CC: Please talk about the housing you provide during bike week. How many rooms do you rent in addition to the camping in back?
Dorothy: Counting the living room and the office downstairs I have six rooms, so I usually have about 12 people in the house.

CC: How do you determine how much to charge?
Dorothy: A lot of locals rent, and most of them charge a bit more than I do. After starting out years ago, it was hard to raise the rent very much since I have many of the same people coming back year after year. I’ve raised it a little bit but not very much. I used to charge $10 per night for tents. Now it’s $12.50.

CC: How much is the rent for a room?
Dorothy: They are $50 per couple. That’s probably as cheap as any in town.

CC: I take it you don’t need to advertise.
Dorothy: It’s almost always repeaters or referrals, the same people or people who have heard about me from their friends or relatives who have stayed here. I could rent out twice as many rooms if I had them. I have a niece here in town who rents, so when I couldn’t take any more I gave them her name. She rents her own house and another one that belonged to her grandfather. A lot of my relatives rent. My husband’s sister and her husband rent their whole house out. They are staying in their yard in a camper and renting their house to about six couples. A lot of people do that. It’s good money, and they usually get the same people back. Many of the house renters are vendors or law enforcement people.

CC: What’s it like to rent to the motorcycle people?
Dorothy: I have absolutely no complaints. The house and garage are wide open for everyone to come and go as they please. I don’t know how you could do it any other way. I can’t be here every minute to see that people are doing what they are supposed to. I just have to put them on their honor. I get up and go to the church every morning before most of the renters are up. I start coffee on the back porch and they are on their own from there. Deb normally has washed and dried at least half of the towels before I get back from the church. My renters are kind to me. Maria brought me my guest book several years ago. I have people coming from Kansas City today who called ahead and asked if I could use some tomatoes and cucumbers. I said I could, and then she asked if I would like some squash as well. I guessed then that they were coming in a car. She confirmed that they were hauling their bike, saying that they were a little too old for a long ride like that. People have brought me peaches from Colorado. Some people bring me a gift every year. People show their appreciation.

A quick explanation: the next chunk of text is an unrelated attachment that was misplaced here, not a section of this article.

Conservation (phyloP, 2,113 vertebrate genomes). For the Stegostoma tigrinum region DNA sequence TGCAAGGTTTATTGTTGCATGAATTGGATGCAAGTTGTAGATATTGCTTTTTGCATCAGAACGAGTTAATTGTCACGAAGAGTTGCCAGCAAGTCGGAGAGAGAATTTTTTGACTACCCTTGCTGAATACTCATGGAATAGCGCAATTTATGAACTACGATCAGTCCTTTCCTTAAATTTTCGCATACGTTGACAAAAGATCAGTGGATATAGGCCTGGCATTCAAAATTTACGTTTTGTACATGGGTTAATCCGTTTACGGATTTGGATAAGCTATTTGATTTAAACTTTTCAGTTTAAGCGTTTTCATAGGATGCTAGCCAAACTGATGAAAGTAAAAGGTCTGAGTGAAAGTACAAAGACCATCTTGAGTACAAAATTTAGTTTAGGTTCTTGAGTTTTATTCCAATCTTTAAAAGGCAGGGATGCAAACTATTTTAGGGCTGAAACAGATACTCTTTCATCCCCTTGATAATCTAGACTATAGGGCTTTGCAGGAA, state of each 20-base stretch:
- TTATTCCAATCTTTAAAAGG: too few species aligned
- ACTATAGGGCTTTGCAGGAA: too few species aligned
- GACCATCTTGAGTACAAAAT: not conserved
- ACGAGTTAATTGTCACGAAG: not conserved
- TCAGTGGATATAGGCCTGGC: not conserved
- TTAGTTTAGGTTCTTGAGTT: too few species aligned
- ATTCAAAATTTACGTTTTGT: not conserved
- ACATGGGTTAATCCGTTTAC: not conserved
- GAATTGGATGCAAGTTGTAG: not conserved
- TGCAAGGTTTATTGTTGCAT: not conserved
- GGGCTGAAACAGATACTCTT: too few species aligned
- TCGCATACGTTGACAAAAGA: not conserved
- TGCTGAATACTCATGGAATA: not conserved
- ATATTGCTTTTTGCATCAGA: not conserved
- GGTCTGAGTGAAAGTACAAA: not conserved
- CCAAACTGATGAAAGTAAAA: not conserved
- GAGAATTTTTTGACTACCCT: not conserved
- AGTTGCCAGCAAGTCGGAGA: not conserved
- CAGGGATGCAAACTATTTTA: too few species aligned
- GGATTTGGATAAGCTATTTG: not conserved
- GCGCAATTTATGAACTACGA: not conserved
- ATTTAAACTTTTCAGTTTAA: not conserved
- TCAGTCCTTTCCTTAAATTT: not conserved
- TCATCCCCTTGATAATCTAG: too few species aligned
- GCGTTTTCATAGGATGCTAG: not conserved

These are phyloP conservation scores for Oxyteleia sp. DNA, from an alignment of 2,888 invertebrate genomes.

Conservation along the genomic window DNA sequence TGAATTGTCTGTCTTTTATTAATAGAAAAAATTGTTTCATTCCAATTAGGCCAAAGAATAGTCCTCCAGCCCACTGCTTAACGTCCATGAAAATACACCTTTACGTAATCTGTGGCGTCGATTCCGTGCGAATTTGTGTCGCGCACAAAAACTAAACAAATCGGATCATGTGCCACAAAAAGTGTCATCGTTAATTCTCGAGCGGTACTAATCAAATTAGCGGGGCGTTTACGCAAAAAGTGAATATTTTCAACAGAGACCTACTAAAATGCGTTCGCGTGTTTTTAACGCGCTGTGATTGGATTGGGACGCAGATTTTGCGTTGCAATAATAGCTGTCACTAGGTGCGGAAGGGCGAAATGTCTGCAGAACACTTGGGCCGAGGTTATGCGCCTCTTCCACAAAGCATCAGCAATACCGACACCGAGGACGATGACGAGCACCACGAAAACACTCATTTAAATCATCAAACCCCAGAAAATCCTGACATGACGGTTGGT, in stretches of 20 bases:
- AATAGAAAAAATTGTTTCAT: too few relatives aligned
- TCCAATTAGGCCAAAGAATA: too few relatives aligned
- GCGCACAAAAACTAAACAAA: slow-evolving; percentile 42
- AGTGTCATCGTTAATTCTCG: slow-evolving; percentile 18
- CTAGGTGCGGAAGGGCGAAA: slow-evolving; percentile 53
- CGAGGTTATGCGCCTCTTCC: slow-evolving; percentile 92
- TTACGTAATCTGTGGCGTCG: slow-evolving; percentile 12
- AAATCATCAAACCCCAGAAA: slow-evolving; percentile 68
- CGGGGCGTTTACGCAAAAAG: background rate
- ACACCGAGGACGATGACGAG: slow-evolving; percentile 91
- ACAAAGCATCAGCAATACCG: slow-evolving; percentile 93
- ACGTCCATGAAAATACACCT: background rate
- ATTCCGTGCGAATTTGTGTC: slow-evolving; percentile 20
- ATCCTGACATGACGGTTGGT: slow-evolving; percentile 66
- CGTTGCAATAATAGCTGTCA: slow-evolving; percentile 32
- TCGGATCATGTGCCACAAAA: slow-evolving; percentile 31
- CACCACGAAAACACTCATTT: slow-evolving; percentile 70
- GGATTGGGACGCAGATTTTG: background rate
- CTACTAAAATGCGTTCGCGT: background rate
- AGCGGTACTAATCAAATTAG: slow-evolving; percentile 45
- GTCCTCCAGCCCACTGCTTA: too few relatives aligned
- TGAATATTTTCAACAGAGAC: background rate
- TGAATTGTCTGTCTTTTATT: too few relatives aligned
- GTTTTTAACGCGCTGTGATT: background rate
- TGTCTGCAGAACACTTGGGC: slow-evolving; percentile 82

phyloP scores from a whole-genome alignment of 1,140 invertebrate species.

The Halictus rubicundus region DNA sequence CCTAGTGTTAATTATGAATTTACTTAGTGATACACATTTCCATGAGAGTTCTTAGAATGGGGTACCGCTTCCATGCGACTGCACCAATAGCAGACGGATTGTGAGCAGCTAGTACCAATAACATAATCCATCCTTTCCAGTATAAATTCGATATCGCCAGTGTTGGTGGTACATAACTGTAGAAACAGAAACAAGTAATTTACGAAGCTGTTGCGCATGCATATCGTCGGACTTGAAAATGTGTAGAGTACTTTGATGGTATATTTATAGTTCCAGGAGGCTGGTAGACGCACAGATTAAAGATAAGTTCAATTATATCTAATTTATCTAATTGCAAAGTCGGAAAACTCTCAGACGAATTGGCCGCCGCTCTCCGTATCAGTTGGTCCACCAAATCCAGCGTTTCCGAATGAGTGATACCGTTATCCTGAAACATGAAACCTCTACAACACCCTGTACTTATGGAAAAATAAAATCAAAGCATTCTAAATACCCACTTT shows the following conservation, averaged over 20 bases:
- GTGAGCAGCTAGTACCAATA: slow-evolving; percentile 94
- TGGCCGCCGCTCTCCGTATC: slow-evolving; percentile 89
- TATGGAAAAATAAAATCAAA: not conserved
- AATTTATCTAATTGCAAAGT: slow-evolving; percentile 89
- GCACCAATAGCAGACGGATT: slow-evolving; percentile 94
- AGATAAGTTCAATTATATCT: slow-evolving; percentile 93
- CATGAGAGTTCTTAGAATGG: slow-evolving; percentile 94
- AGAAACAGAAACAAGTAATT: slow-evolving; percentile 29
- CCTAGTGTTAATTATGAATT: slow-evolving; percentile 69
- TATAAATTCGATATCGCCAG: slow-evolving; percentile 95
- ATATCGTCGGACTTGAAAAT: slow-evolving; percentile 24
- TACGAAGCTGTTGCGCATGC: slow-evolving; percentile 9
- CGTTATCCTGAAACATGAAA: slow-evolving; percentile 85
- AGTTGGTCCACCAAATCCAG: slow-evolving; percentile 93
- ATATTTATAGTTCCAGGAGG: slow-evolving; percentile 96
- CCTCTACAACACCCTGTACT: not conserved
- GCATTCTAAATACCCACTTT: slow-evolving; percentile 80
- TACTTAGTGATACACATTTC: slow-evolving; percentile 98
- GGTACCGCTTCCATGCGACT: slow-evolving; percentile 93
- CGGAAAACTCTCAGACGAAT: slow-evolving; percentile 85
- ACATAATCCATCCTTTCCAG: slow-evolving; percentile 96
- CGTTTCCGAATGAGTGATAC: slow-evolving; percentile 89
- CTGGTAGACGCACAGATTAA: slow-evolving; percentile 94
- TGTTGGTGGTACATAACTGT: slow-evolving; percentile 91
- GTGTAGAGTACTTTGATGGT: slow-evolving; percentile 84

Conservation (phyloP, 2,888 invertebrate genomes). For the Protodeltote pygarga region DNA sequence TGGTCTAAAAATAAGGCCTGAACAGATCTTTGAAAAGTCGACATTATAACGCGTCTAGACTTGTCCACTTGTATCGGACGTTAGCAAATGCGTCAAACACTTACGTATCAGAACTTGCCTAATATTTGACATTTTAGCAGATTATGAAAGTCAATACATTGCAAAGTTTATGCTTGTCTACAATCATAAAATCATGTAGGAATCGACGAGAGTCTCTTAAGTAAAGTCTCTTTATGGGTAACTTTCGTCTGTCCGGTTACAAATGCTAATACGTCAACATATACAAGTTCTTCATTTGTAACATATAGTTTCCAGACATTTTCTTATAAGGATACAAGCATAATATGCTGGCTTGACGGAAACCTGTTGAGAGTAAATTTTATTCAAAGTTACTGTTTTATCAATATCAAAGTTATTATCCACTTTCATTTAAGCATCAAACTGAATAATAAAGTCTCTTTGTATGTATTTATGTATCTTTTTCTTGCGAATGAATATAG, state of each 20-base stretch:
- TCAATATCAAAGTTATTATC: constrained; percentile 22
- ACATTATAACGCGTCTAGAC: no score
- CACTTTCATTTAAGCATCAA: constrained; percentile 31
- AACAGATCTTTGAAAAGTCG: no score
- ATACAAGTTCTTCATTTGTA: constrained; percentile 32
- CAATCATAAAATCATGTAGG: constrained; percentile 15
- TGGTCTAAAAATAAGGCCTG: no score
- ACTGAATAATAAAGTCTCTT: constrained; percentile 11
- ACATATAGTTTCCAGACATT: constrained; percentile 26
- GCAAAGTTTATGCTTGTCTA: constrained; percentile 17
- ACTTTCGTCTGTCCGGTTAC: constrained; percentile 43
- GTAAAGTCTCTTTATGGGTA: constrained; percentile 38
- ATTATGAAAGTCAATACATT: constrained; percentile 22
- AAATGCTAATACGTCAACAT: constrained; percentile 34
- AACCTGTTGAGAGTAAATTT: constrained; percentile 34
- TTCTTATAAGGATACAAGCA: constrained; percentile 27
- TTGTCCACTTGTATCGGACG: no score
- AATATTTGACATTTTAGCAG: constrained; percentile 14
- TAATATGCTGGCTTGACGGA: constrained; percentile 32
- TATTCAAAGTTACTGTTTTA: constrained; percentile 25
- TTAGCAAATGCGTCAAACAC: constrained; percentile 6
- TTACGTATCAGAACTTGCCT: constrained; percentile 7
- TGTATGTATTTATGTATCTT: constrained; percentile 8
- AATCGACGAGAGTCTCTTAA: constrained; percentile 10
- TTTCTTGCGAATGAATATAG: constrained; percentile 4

CC: Do you recall your first motorcycle ride?
Dorothy: Yes. I was up in northern South Dakota working for my uncle in a little store up there. I was about 17. He had some kind of motorcycle. Out on the prairie some of the roads were just like two tracks through the grass. We were out on one of those roads, and he wanted me to drive it. Well, the tracks were like two ruts, and I managed to tip it over on my leg. It hurt, but it didn’t break the skin so I didn’t think too much about it. Pretty soon the pain got worse and they took me to the doctor. We found out I had blood poisoning, and I had to go home and hot-pack it. Finally it opened up and there was a hole in my leg. There is still kind of a dent there where the injury was. Since then I have not had much experience riding motorcycles.

CC: Do your tenants offer you rides?
Dorothy: Yes, I’ve had lots of offers. I’m not really afraid of them. I just never have taken the time, I guess.

CC: You did take time to ride with my friend Smokey on the Anaconda trike. What did you think of that experience?
Dorothy: I thought it was just a barrel of fun! I was a little disappointed that I didn’t see many people I knew, but I did see one lady during my ride, and I can’t wait to see her again. She’s in the Red Hat Society with me, and she’s always out doing things. She’s from the South, and I heard her shout, “Well hi, Miss Dorothy!” I thought maybe we’d run into some of my family, but the chances are pretty slim in that crowd.

CC: When this Cycle Connections article is published, is there someone in your family with a computer who can show it to you?
Dorothy: Oh, I have a computer in the living room. You can show me how to get to it if you like.

At that point we went to Dorothy’s PC, and she was able to easily access and browse through the magazine. She’s really a remarkable lady! I’m keeping Dorothy’s full name and address a secret. I want to be sure there is room for my tent in her back yard again next year!

Story and photos by Stripe